‘Laser Focus’ – Women’s Health Featured Article On London Vision Clinic

Lasers Have Become The Modern Miracle Of The 21st Century. As A Revolutionary Laser Eye Surgery Promises New Eyesight Within Minutes, Farrah Storr Finds Out If It’s Too Good To Be True…

My husband has a trio of moles: a tiny, brown constellation of little stars that shoot across the arch of his upper back. I’ve never seen this before, despite having shared the same bed with him for the past 12 years. There are, I realise now sat in bed, many things I’ve not noticed – the pictures on the wall opposite, skewed and dusty; the small chip on the edge of our wooden bed; the pleading look in my dog’s eyes as she waits … and waits… for her morning walk.

You see, for the past 20 years, I’ve been blind. Not literally, but the sort of blind where you wake up at 7am and the world is like a giant smudge on a camera lens. There is no definition. Everything is a half guess. I’ve been wearing glasses on and off (though mostly off – vanity will do that to you) since I was 13 years old. My first pair were blue-rimmed NHS numbers that are as ironically cool now as they were desperately unfashionable back then. On my 16th birthday, my mother marched me to the opticians where I was presented with a small plastic tumbler, a bundle of disinfectant tablets and a pair of contact lenses. My life was transformed.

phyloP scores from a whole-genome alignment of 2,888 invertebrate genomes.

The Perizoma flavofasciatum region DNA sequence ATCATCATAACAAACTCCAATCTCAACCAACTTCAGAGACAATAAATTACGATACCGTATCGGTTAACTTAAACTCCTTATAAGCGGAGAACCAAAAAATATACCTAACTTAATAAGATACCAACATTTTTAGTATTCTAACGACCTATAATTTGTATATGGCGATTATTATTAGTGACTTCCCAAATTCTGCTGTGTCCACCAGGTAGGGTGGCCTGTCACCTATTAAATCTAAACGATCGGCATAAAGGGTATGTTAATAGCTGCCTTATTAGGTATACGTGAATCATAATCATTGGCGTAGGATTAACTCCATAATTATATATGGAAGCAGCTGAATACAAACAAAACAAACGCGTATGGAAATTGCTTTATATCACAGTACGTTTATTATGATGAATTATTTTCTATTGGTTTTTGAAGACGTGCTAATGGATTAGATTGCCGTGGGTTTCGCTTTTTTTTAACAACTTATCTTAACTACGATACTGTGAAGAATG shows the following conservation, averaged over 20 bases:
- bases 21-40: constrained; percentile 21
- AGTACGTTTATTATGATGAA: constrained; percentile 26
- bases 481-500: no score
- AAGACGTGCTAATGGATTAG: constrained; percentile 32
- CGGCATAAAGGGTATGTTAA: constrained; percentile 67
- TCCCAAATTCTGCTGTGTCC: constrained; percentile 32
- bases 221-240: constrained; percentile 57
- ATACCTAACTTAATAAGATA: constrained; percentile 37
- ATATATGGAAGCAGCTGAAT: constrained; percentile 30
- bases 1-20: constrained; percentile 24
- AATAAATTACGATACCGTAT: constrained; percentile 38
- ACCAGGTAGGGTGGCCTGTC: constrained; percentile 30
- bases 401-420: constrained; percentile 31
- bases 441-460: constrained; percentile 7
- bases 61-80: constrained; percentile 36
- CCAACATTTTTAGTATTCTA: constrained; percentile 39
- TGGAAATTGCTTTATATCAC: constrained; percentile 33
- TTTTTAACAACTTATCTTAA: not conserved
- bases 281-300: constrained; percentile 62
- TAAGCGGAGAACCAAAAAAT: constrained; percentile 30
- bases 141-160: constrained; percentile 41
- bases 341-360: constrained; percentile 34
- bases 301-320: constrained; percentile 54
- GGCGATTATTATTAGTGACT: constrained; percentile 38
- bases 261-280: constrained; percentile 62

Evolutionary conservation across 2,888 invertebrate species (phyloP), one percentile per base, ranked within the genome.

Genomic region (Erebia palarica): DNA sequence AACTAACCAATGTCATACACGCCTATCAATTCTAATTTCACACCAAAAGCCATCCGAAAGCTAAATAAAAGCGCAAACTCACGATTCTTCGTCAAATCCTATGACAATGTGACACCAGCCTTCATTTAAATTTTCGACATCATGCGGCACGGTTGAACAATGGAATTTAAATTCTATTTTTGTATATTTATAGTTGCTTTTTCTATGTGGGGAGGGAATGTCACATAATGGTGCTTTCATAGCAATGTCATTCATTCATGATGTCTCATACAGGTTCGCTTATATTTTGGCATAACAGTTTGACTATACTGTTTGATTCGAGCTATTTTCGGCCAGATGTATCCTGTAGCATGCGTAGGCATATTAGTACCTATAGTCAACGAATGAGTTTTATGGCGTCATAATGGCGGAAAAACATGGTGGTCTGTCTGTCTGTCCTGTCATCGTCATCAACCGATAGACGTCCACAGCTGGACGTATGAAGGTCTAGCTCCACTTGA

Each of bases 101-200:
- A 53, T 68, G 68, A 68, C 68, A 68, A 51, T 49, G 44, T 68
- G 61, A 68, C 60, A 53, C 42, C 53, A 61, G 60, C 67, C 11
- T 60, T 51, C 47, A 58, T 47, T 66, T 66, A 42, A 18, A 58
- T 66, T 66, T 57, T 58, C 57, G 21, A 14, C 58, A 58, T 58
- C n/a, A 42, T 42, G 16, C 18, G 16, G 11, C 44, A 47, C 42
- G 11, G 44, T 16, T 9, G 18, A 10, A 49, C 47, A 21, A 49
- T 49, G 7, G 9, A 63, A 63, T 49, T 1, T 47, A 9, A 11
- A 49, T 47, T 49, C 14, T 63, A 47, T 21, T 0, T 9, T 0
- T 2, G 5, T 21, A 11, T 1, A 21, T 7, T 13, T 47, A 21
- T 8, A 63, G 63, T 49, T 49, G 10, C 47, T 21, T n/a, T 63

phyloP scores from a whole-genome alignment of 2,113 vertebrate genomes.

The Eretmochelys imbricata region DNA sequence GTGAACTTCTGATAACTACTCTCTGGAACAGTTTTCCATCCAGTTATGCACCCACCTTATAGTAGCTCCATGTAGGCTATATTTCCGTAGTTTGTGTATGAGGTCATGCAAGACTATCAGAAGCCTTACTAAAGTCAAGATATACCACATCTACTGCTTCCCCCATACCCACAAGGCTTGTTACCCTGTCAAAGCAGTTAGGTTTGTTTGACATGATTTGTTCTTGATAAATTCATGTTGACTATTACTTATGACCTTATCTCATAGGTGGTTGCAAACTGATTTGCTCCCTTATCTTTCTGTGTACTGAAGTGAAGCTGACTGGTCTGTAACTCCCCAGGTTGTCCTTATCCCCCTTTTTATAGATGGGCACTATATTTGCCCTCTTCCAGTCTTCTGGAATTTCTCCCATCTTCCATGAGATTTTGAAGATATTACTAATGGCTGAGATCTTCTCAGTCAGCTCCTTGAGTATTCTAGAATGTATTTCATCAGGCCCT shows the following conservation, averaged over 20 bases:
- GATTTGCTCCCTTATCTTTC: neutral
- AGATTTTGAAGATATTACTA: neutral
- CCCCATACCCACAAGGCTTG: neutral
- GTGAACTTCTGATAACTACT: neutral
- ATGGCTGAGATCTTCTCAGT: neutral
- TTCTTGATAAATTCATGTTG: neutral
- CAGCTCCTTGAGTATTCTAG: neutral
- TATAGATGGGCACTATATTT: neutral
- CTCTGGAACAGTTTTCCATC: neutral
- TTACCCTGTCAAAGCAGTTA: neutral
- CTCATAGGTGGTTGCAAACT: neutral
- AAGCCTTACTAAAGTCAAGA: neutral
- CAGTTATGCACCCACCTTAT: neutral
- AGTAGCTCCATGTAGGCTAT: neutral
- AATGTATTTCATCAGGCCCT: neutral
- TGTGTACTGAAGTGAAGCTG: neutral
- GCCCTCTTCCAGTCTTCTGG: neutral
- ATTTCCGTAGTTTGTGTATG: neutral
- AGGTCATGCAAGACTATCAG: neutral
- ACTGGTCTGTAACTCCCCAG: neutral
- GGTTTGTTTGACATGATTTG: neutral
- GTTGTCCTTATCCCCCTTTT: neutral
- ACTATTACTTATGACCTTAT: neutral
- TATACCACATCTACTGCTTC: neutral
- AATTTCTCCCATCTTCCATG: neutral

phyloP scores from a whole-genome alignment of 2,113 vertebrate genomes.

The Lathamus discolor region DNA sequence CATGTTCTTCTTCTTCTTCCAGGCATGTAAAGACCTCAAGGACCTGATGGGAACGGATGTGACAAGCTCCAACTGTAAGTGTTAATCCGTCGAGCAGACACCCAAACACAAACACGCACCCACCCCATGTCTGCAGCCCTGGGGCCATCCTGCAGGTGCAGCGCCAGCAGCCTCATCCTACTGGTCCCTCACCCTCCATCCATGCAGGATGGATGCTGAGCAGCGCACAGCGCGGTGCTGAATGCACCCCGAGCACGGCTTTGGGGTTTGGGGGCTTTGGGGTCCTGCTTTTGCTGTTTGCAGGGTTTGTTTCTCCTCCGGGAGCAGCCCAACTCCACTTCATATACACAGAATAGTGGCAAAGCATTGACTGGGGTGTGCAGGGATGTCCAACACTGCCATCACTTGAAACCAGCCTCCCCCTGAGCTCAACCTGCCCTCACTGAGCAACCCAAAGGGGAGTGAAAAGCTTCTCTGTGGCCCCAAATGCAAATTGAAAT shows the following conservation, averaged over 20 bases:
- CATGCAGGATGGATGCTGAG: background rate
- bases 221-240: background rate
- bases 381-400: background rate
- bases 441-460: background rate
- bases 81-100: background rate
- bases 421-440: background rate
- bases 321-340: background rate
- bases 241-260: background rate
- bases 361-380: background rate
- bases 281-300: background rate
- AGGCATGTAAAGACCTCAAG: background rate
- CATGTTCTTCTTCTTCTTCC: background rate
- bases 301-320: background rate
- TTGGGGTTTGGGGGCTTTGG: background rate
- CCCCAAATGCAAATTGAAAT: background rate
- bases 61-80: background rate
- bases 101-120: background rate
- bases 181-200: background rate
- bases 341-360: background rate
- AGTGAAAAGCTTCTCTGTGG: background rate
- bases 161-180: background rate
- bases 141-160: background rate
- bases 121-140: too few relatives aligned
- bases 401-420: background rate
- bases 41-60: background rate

However, like most things we mistreat in our teens and marauding twenties – phone calls home, overdraft limits, young men’s hearts – I abused them dreadfully. I wore them for 14 hours a day, swam in them; danced through dark, smoky clubs in them and generally did all the things someone who is hell-bent on damaging their eyesight would do. But the lenses hit back. My eyeballs took on the mustardy-hue of the terminal scotch drinker. And they hurt. A lot.

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I’d been thinking about eye surgery on and off for the past 15 years. But I’d always been put off by those awful tabloid stories (‘Laser surgery made me blind!’); that and the one person I knew who’d actually had it done had told me she could smell her cornea being burnt off mid-surgery.

But things have changed. A new Laser Surgery called ReLEx Smile is making its mark. Experts refer to it as Star Trek eye surgery. It takes about the same time it does to make a round of toast, and there’s none of that cindery burning smell, either. The downtime is minimal, too – just half a day with sunglasses on and within 48 hours, you’ve pretty much got 20/20 vision. But what makes it seem really space age is this: it’s suitable for those who ordinarily wouldn’t be deemed suitable for standard Lasik eye surgery – so those with dry eyes, fluctuating eyesight or, like me, a pretty rotten prescription (I’m almost -6 in both eyes).

Here’s a very basic version of how it works. In traditional Lasik, surgeons cut a flap in your cornea. They do this so they can take out any excess corneal tissue and essentially change the shape of your lens, in the process regifting you with the power of sight. In ReLEx, there’s no barbaric-sounding cutting. Instead, a small tunnel is created on the cornea with a narrow laser, and the surgeon then works through this. It’s complicated, but the bottom line is because there’s no nerve damage to the eye, the eye heals much quicker.